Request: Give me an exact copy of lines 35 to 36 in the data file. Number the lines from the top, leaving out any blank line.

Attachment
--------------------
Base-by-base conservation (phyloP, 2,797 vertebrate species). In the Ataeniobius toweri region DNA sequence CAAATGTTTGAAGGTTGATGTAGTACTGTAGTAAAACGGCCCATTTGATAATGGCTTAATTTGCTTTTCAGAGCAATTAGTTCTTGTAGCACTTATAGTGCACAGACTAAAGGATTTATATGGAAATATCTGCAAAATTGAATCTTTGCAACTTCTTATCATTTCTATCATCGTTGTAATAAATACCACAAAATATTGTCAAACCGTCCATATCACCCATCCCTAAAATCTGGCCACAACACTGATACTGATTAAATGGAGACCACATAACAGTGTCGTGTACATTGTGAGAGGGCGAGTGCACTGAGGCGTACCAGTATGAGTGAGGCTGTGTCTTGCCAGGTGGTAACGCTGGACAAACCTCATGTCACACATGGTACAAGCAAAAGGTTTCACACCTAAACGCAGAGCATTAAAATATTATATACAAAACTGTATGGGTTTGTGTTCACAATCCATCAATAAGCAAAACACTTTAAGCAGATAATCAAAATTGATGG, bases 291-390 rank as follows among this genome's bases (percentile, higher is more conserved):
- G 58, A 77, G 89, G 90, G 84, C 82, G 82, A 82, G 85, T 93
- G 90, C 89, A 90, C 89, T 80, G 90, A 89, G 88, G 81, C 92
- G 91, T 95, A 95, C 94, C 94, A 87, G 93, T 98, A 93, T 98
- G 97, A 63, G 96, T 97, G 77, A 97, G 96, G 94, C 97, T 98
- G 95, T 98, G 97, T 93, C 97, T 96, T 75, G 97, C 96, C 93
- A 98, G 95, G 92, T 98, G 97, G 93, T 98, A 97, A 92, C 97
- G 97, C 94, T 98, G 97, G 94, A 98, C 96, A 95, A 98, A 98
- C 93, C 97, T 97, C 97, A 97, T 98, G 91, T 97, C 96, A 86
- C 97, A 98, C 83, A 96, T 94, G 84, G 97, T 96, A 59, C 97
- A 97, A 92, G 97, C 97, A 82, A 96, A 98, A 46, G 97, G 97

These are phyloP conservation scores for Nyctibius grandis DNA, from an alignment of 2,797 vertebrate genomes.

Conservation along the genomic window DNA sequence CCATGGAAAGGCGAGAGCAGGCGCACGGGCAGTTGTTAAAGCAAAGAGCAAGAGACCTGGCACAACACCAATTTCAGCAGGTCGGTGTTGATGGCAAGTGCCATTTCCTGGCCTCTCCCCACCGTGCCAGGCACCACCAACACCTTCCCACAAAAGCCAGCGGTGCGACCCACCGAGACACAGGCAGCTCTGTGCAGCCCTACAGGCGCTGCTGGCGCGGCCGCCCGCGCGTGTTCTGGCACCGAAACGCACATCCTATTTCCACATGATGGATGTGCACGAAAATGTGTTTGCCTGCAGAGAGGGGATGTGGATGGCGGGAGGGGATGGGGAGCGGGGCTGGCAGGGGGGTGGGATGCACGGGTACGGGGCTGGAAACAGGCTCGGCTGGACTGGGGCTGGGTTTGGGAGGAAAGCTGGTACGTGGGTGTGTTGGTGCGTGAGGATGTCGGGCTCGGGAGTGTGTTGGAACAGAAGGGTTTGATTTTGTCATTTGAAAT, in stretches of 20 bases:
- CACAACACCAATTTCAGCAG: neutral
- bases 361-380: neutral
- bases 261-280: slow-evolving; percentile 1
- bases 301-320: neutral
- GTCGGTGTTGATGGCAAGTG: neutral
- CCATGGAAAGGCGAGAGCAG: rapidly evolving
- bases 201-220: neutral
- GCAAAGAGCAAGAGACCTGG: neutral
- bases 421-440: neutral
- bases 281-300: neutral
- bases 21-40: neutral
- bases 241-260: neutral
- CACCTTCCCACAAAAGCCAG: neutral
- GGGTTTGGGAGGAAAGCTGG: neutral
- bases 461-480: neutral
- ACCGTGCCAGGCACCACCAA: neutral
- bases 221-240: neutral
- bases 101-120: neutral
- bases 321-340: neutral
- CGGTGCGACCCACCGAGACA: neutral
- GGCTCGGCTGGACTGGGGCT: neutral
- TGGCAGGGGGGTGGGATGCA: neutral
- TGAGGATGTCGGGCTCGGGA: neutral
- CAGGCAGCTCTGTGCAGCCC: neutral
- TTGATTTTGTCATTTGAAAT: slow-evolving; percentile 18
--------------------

- TGGCAGGGGGGTGGGATGCA: neutral
- TGAGGATGTCGGGCTCGGGA: neutral